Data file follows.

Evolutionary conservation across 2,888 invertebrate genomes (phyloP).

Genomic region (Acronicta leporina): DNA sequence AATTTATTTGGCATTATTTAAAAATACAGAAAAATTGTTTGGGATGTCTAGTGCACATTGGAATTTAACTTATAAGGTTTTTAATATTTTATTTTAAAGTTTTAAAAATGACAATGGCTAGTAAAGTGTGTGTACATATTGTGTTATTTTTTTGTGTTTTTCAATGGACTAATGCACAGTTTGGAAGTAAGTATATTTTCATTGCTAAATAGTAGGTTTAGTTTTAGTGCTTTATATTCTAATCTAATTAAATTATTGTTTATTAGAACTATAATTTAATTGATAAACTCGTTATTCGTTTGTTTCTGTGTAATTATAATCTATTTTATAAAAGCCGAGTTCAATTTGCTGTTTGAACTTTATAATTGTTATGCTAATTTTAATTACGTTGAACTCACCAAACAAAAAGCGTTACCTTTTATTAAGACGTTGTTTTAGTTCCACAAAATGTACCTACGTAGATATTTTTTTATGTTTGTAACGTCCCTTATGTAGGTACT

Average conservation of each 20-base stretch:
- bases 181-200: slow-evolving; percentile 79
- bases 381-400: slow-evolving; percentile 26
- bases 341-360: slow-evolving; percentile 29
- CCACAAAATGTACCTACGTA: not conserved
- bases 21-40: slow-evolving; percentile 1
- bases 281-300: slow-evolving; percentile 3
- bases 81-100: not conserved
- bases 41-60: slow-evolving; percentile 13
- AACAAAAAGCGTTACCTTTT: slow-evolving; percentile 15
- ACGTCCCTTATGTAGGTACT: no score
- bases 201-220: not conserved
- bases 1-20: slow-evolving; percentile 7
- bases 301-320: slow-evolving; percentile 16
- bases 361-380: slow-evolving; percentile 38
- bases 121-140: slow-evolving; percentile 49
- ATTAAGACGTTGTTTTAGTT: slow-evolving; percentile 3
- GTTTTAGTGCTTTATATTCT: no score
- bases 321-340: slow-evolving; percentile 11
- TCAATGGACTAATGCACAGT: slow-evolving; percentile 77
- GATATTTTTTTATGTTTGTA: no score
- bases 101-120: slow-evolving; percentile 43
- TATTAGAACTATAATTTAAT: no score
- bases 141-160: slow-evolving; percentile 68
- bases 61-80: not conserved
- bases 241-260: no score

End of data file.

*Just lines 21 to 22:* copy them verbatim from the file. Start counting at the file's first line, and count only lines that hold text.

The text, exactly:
- bases 321-340: slow-evolving; percentile 11
- TCAATGGACTAATGCACAGT: slow-evolving; percentile 77